Participants in the Burlington meeting were organized into small groups and asked to identify issues relating to equity and inclusion and what contribution that SPNO’s  KNSWB Project might be able to make to address these issues over the three year term of the project ending in 2020.

The main issues and contributions that the groups identified were:

  1. The need to advocate for meaningful and transparent data collection to improve student achievement and provide knowledge on which the community could act to reduce/eliminate equities in education.

Herleen Sayal, Laidlaw Foundation fellow (L) and Melanie Bordeleau, Western Faculty of Ed (R) report our from their group discussions

  1. Addressing important social topics such as poverty, privilege, and diversity with suggestions for mandatory classes in teacher’s college on the topic of inclusiveness and anti-oppression as well as creating methods for ensuring teachers stay up to date on current models of teaching that ensure equity and inclusion for their students.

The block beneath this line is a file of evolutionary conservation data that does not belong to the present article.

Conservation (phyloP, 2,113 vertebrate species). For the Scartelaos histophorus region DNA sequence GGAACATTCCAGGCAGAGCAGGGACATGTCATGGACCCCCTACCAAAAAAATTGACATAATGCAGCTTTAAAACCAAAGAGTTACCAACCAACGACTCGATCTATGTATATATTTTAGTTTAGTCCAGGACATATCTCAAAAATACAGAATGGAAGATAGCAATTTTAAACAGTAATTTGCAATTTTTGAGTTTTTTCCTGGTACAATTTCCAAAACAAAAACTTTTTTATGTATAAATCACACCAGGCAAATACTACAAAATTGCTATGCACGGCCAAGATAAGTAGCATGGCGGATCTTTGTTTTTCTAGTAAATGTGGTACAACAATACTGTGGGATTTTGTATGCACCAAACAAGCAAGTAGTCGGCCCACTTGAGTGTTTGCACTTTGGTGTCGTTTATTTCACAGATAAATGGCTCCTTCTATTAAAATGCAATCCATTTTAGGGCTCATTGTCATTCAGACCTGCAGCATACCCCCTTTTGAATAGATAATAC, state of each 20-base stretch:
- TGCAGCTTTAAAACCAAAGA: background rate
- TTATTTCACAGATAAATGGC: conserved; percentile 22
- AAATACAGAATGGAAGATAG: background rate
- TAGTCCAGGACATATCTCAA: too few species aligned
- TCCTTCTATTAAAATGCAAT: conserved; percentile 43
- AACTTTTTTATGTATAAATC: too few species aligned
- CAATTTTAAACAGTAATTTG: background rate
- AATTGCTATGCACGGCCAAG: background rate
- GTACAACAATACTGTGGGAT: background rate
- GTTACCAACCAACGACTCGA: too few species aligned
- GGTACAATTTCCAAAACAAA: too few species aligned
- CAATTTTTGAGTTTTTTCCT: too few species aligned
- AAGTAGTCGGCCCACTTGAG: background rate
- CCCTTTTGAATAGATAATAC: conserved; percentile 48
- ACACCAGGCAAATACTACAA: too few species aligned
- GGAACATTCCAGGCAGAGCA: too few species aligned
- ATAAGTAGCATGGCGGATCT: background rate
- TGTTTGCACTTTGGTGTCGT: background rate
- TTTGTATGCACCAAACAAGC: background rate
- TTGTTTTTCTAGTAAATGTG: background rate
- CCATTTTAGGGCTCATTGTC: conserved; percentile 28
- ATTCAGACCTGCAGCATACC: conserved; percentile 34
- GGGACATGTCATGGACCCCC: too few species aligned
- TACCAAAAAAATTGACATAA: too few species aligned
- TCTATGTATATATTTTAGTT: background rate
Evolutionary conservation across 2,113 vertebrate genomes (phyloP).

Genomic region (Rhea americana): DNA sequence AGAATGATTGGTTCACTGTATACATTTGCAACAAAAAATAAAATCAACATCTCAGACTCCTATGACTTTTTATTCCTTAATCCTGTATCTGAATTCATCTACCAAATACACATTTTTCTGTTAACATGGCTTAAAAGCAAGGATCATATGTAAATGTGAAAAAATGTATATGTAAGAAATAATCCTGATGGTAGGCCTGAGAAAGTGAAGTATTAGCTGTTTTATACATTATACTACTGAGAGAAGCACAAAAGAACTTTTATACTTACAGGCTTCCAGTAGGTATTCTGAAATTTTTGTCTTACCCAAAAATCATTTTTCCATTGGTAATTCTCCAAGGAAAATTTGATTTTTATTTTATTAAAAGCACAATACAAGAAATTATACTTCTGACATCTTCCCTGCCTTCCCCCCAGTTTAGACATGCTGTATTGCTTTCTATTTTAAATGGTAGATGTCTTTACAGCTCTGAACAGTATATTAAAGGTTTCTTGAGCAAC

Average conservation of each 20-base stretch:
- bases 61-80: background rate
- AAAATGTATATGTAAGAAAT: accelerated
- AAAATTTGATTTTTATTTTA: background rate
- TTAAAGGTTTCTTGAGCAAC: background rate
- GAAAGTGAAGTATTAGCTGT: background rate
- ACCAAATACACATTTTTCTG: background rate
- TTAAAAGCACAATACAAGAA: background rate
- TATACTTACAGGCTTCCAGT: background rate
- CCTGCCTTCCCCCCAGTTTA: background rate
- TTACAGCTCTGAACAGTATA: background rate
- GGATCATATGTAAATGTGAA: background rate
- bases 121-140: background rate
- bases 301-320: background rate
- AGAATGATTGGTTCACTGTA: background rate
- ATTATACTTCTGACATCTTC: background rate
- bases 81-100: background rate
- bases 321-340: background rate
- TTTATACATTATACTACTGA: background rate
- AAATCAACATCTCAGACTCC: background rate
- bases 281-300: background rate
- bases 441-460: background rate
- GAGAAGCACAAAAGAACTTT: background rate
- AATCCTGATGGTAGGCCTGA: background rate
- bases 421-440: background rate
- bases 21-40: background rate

2. Accessibility issues (i.e. Internet access, transportation in northern and rural communities, etc.) that are barriers to learning and inclusion for many low income students and require more flexible and innovative approaches and supports.

Yvonne Kelly, York Region DSB (L) and Trudy Beaulne, Waterloo Social Development Centre (R) report out from group discussions

  1. Working towards having sustainable and ongoing relationships with our communities of practice to ensure that this work continues after the completion of this project.

Participants in Burlington were organized into small groups according to their local/regional areas to discuss how the Project might take shape in their respective areas and be linked across participating communities.